“CMS did not define critical equipment with any more clarity than they did in the original memo and did not agree that it was the same as life support equipment,” the most common interpretation in the field, Waninger says. “They did indicate they would consider discussions around aligning the terminology in the future to help eliminate confusion. When those discussions will occur remains to be seen. Since CMS did not provide a list detailing what qualifies as critical equipment, many organizations have released statements declaring their own interpretation, including that the terms “critical equipment” and “life support equipment” are interchangeable.
Bernat believes that a model for standardization will eventually have positive effects. “I think the desire is to have some basic parameters, but still give hospitals flexibility to use their experience and intelligence. I don’t think we are as far from CMS as it may seem. I think that almost everybody sees some value in standardization.”
“It has great potential because we are bringing the concept of standardization together with evidence-based maintenance,” he explains. “So it’s got great potential to do something good for the field, not only to meet the needs of CMS and their interest in standardization, but… for the credibility of the field, to say that we all follow an accepted approach.”
Bernat says the original directive was unintentionally stifling. Since learning from AAMI, ASHE and other interestedgroups about the potential effects of only using manufacturer-recommended practices, CMS representatives have worked to understand the issue more thoroughly. “They don’t claim to know everything. They need input from interested parties and experts,” Bernat says. “I think we have developed a productive relationship with them.”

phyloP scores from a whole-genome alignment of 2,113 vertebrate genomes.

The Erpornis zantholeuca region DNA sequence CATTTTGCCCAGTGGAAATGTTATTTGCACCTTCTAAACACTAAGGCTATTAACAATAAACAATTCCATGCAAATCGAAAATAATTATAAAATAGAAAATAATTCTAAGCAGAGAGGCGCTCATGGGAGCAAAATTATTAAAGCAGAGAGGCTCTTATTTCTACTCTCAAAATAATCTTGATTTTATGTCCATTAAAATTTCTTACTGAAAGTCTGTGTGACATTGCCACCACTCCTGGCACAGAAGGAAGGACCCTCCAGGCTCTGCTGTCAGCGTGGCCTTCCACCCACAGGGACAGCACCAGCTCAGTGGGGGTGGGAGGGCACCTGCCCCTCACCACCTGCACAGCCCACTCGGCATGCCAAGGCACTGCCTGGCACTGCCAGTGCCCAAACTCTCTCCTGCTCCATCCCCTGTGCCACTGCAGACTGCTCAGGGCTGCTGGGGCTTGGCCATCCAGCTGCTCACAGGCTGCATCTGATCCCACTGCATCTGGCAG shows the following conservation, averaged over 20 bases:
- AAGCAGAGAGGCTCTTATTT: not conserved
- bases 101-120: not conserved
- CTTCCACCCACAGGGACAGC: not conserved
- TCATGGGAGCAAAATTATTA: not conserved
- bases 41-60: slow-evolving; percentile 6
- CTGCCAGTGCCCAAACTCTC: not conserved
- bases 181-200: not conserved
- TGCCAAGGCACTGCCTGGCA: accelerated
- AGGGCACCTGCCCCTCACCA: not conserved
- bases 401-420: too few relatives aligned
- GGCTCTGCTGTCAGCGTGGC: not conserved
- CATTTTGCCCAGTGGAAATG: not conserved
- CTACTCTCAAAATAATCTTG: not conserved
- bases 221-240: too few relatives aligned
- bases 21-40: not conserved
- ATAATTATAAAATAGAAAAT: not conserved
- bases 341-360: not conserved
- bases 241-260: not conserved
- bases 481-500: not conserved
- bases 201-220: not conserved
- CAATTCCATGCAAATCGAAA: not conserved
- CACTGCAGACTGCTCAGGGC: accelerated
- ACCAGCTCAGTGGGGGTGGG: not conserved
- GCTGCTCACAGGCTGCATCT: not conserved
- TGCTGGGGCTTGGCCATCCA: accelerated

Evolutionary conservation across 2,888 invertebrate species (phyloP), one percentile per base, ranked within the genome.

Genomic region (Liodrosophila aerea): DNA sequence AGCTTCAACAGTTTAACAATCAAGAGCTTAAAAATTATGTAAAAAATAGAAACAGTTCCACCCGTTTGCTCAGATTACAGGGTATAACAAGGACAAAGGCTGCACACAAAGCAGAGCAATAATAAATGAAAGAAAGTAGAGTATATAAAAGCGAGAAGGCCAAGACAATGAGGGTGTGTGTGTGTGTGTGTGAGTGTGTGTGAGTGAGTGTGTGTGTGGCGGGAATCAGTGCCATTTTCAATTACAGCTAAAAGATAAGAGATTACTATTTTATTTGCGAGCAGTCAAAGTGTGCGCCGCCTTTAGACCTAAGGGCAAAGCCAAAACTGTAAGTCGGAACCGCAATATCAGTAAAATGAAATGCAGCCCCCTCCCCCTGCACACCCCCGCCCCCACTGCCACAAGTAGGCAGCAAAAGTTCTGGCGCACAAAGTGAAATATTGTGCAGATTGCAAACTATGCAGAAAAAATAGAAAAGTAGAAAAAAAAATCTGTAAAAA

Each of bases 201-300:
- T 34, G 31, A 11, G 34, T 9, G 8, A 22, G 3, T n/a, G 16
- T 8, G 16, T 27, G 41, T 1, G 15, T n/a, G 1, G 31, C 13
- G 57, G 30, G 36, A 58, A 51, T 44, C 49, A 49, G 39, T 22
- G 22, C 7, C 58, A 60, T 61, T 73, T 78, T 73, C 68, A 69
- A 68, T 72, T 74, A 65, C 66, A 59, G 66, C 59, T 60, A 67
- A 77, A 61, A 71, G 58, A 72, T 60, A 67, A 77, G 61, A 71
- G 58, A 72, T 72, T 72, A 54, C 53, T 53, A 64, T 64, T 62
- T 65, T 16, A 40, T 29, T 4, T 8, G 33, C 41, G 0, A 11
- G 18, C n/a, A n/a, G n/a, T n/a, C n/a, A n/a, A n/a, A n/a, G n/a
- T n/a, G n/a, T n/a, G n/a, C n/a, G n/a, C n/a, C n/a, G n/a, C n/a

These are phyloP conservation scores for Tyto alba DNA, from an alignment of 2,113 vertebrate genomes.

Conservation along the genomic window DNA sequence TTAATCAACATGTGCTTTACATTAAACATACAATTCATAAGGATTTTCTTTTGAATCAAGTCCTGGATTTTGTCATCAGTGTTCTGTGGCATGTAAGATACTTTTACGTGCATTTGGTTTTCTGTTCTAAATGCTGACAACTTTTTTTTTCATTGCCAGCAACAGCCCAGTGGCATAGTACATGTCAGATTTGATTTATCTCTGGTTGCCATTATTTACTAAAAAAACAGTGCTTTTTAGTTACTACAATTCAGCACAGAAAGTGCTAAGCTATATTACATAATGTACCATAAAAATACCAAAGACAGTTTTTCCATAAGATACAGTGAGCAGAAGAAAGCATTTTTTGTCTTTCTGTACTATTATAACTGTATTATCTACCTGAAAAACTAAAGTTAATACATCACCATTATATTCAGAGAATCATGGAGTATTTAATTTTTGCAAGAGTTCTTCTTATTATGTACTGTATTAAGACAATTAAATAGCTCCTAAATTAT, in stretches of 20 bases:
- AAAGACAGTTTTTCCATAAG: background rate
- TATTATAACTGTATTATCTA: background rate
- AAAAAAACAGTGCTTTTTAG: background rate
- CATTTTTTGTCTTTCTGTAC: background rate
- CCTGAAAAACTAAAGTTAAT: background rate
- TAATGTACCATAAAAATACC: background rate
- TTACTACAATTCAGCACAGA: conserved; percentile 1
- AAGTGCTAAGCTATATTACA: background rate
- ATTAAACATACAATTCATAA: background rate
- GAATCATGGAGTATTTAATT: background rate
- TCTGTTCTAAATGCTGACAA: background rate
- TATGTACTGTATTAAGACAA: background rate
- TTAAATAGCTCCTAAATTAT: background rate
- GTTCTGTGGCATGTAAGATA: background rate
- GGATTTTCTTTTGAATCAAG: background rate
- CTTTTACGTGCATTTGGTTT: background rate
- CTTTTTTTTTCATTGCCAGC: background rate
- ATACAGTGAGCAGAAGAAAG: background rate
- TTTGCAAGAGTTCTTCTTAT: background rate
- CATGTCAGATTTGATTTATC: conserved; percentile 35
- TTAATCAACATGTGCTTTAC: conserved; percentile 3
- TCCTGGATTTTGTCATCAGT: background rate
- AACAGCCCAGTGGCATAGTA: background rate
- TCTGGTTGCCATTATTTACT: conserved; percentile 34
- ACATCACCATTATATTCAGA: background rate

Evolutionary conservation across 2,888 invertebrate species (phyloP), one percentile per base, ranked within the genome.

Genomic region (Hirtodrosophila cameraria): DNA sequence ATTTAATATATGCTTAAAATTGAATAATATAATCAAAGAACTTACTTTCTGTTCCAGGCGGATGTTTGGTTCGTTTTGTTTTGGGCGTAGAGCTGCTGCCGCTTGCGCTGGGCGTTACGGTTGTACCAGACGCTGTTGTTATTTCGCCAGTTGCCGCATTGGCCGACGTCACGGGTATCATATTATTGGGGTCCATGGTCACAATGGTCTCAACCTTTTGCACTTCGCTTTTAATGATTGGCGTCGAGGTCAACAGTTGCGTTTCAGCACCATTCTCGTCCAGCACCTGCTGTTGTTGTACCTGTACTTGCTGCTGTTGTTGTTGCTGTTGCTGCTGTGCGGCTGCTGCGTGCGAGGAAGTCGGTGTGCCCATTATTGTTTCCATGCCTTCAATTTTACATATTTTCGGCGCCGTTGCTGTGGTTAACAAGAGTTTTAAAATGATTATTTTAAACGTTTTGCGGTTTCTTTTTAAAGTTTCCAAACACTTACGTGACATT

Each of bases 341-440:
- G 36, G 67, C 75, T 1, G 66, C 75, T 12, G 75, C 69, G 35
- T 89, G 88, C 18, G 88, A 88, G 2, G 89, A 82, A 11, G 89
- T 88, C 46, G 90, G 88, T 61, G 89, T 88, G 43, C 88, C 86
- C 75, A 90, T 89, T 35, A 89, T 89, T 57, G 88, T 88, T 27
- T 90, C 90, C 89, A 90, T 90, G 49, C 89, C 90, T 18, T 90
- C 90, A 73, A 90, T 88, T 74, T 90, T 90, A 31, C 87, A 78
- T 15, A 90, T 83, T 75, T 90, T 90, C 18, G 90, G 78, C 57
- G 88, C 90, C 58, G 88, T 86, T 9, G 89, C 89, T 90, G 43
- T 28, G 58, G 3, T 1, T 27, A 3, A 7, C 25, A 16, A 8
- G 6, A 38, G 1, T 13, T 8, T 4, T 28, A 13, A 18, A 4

Still, there’s a lot of red tape to pass through before a revised directive is published. “If they put out a revised memo, it’s going to go through a lot of internal reviews at CMS. One thing that they have been very clear on, from the time we’ve met with them until now, is that they cannot make promises about when something will be revised or when something will happen. They move deliberately, and there are a lot of people involved.” In other words, don’t hold your breath.
“It is my opinion that much thought and deliberation is being directed toward the topic of manufacturers’ recommendations, and the CMS team is becoming aware of many unintended interpretations of their statement,” Waninger explains. “I expect they will elaborate more when they believe they have fully explored the varying opinions and strategies.” It will take time, but it’s best that CMS fully explores the evidence at hand before deploying a standard with such sweeping impact for the profession. Don’t you agree?